In the 1990s, two defendants were acquitted of the gruesome and racially-charged murder of Stephen Lawrence. There was so much outrage against the acquittal, that, following a large report, the Brits abrogated the ancient common-law principle of double jeopardy. Now, any conviction can be reopened if “new and compelling” evidence is discovered.
After the Lawrence case, the Macpherson Report recommended that double jeopardy (the ancient common law that an accused once acquitted could never be tried for the same crime a second time) should be abrogated in murder cases, and that it should be possible to subject an acquitted murder suspect to a second trial if “fresh and viable” new evidence later came to light. The Law Commission later added its support to this in its report “Double Jeopardy and Prosecution Appeals” (2001). A parallel report into the criminal justice system byLord Justice Auld, a past senior presiding judge for England and Wales, had also commenced in 1999 and was published as the Auld Report 6 months after the Law Commission report. It opined that the Law Commission had been unduly cautious by limiting the scope to murder and that “the exceptions should […] extend to other grave offences punishable with life and/or long terms of imprisonment as Parliament might specify.”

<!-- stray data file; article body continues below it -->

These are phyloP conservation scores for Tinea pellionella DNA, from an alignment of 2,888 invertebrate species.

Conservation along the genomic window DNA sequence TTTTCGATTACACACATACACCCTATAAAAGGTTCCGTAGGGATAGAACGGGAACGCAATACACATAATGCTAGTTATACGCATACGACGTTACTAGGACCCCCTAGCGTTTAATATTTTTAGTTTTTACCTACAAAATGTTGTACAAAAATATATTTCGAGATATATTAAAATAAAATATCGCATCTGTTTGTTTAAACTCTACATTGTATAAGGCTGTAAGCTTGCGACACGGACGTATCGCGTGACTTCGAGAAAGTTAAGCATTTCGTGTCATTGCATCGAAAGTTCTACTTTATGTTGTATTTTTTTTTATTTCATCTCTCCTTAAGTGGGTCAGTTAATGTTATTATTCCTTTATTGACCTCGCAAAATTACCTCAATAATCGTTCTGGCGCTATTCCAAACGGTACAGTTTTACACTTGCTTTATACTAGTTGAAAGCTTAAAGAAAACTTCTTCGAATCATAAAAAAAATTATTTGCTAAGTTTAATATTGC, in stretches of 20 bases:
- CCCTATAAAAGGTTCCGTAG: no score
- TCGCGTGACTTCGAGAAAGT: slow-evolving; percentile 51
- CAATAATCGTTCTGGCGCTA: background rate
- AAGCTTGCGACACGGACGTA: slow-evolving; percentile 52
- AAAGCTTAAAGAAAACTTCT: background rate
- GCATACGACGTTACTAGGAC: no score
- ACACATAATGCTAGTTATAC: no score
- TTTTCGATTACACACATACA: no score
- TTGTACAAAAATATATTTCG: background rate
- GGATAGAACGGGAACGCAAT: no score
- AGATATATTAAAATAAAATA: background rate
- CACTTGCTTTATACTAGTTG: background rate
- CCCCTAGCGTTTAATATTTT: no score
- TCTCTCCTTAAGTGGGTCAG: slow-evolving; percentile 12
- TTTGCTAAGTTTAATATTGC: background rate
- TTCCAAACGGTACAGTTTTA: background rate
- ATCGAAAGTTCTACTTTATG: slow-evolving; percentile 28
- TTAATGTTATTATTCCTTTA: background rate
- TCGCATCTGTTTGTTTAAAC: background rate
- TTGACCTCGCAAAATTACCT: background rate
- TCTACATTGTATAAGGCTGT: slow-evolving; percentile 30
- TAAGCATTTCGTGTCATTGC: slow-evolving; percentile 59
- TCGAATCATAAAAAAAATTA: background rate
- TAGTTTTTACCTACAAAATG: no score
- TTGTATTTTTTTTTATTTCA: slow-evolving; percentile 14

These recommendations were implemented within the Criminal Justice Act 2003, and this provision came into force in April 2005. It opened murder and certain other serious crimes (including manslaughter, kidnapping, rape, armed robbery, and some drug crimes) to a second prosecution, regardless of when committed, with two conditions – the retrialmust be approved by the Director of Public Prosecutions, and the Court of Appeal must agree to quash the original acquittal due to new and compelling evidence.[
I’m very glad that our constitutional liberties can’t be abrogated by acts of Congress following popular outrages. Well, not so transparently at least.